Born on the Fourth of July: Your Right To Kvetch About the Land of Opportunity
The Tattler: Wishing you a very Tattler Independence Day and gratitude for everything that makes America a mixed bag
Happy Fourth of July! May your barbecue grills stay lit, your mosquitos have indigestion, and your sunblock evenly cover all the parts of you that you want it to on this Independence Day.
It often seems a bit of a mixed bag, being an American. I personally don’t remember a time when it didn’t seem like politicians and press, right and left alike, were bemoaning our decline, our entry into soft, junk-food-fueled, video-game-assisted obsolescence, always mirroring each other on just what is wrong with us. We’ve either lost our empathy or we’ve lost our drive; we either have too much freedom or too little. The rich get richer while the poor fall off the ladder completely. Our pride in our world-class hospitals and higher-education systems is tempered by the fact that to take advantage of them is to voluntarily surrender oneself to a state of indentured servitude resolvable, it seems, only by death. We have the transcendent joy of Here Comes Honey Boo Boo, but we also have Princesses Long Island (aka what happens when the Bloomingdale’s PR team is hired to update The Protocols of the Elders of Zion.) Every silver lining has its cloud.
But nothing ruins a public fireworks display like the person cynically going on and on about how much they cost, so I’ve taken the liberty of putting together the Tattler list of a few American things in which we can feel whole-hearted and unadulterated pride. Have a nice vacation, and stay away from the roman candles. I know someone who put an eye out.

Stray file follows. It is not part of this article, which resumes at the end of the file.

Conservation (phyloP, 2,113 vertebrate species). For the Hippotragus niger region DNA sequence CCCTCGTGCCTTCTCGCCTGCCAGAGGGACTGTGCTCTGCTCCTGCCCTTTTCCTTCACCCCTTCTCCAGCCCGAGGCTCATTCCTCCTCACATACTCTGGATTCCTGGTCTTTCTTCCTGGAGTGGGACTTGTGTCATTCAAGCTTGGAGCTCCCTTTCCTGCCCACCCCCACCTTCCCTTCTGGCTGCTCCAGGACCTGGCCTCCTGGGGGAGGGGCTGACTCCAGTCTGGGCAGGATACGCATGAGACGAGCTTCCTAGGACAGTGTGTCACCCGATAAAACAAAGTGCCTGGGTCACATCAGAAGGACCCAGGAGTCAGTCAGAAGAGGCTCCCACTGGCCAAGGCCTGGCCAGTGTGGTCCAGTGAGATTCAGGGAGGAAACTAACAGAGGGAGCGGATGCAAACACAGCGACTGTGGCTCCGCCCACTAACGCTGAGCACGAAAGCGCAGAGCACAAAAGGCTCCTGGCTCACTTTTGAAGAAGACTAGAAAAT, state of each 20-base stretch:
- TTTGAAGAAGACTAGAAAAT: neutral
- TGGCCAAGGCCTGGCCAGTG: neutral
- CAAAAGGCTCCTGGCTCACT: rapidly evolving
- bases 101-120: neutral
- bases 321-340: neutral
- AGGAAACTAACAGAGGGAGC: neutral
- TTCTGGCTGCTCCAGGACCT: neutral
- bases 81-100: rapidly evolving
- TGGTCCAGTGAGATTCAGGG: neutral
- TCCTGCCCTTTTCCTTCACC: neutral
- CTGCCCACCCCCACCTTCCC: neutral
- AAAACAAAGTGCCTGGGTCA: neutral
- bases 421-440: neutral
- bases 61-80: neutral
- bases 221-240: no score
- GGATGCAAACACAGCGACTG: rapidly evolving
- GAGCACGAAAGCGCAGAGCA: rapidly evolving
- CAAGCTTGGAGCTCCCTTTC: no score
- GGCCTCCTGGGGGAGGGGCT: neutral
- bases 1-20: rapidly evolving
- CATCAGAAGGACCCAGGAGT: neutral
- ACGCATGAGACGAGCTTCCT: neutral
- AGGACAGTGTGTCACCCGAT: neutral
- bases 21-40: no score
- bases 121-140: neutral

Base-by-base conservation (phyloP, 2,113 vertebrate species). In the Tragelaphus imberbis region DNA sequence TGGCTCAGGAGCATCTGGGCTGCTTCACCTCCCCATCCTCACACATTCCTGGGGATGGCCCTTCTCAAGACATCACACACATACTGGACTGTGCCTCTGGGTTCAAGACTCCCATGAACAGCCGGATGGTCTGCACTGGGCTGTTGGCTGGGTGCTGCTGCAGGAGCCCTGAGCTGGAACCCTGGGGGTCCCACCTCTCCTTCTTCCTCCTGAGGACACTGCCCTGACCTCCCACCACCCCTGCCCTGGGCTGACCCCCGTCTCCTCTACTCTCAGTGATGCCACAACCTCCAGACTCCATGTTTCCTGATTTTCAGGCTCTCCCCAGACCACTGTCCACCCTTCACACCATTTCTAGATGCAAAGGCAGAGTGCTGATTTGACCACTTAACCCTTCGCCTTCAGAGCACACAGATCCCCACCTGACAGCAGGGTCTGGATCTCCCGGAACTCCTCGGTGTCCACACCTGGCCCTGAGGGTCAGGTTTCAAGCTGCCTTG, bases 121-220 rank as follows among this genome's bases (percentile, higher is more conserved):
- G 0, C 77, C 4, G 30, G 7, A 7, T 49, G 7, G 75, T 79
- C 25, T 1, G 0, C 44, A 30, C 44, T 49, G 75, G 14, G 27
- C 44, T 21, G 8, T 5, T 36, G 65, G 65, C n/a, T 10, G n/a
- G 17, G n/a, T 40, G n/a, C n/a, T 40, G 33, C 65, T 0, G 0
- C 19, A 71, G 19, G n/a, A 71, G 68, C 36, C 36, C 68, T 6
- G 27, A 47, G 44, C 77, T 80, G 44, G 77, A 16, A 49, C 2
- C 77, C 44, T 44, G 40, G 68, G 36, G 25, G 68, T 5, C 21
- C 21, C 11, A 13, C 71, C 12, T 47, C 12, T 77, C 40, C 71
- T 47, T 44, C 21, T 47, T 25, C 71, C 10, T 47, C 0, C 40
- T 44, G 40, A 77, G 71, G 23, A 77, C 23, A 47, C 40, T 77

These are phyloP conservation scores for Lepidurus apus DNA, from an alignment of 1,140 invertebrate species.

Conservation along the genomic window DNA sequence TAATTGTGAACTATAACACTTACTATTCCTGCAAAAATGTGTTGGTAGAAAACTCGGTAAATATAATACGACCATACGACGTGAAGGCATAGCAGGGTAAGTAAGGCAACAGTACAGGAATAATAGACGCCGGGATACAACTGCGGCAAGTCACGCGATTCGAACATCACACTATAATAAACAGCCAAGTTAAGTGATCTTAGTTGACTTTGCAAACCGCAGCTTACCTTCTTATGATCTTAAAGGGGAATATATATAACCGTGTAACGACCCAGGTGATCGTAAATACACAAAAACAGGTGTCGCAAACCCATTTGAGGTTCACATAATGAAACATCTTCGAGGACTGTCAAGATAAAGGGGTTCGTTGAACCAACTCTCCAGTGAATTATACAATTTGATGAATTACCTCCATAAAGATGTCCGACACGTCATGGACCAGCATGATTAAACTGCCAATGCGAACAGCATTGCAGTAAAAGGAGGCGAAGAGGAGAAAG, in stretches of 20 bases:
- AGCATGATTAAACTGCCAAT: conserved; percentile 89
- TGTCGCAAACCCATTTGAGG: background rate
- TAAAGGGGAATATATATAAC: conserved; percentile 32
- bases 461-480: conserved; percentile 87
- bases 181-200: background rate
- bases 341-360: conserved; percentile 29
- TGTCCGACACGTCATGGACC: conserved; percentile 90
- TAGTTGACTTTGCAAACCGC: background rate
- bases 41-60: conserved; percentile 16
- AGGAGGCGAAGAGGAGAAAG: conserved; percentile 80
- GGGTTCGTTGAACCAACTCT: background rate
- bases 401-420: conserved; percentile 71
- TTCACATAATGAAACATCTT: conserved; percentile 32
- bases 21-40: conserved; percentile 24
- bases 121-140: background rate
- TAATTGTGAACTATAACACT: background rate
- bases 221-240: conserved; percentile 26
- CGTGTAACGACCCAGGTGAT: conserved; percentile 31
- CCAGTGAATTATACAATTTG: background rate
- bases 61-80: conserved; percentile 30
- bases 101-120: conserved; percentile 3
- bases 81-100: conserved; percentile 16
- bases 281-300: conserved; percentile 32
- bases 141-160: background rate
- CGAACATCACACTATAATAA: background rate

Red, White, and Blue. Believe me, I’ve lived in the Netherlands, and I’ve seen what it looks like to see thousands of people at once all dressed in bright orange. Or can you imagine that Argentinian powder blue? Or, God forbid, yellow? Red, white, and blue is a tasteful, classic color scheme, with enough tonal gradations and availability that there’s some combination of it that looks good on everyone. Now, that’s democracy.
The Food. Yes, other countries may have fresher ingredients, or a better food culture, or people who cook and then eat dinner at home every single night. (Can you imagine? How are the unemployed actors supposed to make a living? I’m not a lazy chef, I’m a patron of the arts.) But look, have you ever had Mexican food in Germany? Or deli in Japan? Because I have, and no. Every country has its incredibly delicious aspects, but America—at least, the relatively urban parts of America—is the only place that has all of them. Whoever first called us the melting pot had no idea they were talking about a literal pot.
The Fourth of July sales. They don’t have them anywhere else! Because they don’t have the Fourth of July! (I mean, they have it, obviously, the same way that people you don’t know still have birthdays. Pointless, really.) But they also don’t have Black Friday sales, or Presidents Day Sales, or Spring Break Savings, or Back to School Madness! Other countries only have two sales, spring and fall, and you don’t get an extra 15 percent off if you sign up for a store card in, like, France. No; America alone is the Land of Opportunity (to buy discounted shoes you probably won’t wear that much, but they’re Cole Haan and 70 percent off!). Now excuse me: I have to order my washer and dryer before the Home Depot pre-Fourth midsummer sales event ends at noon.
The DOMA Ruling. Yes, it came too late. Yes, you can argue about the inherent unfairness of making official coupledom a legally privileged state, or gripe about how now your mother is really never going to get off your back about when you’re going to settle down, already. But despite its shortcomings, the fact that the Supreme Court ruled in favor of fairness and almost everyone seemed pretty happy about it (hi, Michele!) is something to rejoice over. As a married person, I’m not exactly all hearts-and-stars when it comes marriage as a romantic institution, but as a legal one, justice has been served.
The Statue of Liberty. She’s big. She’s beautiful. And she took your huddled (m)ass in and gave you the freedom to complain about everything without fear of reprisal or expulsion. Be grateful!
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The longtime host of NPR flagship WNYC’s morning call-in show talks about being a radio mensch, Rush Limbaugh, and city politics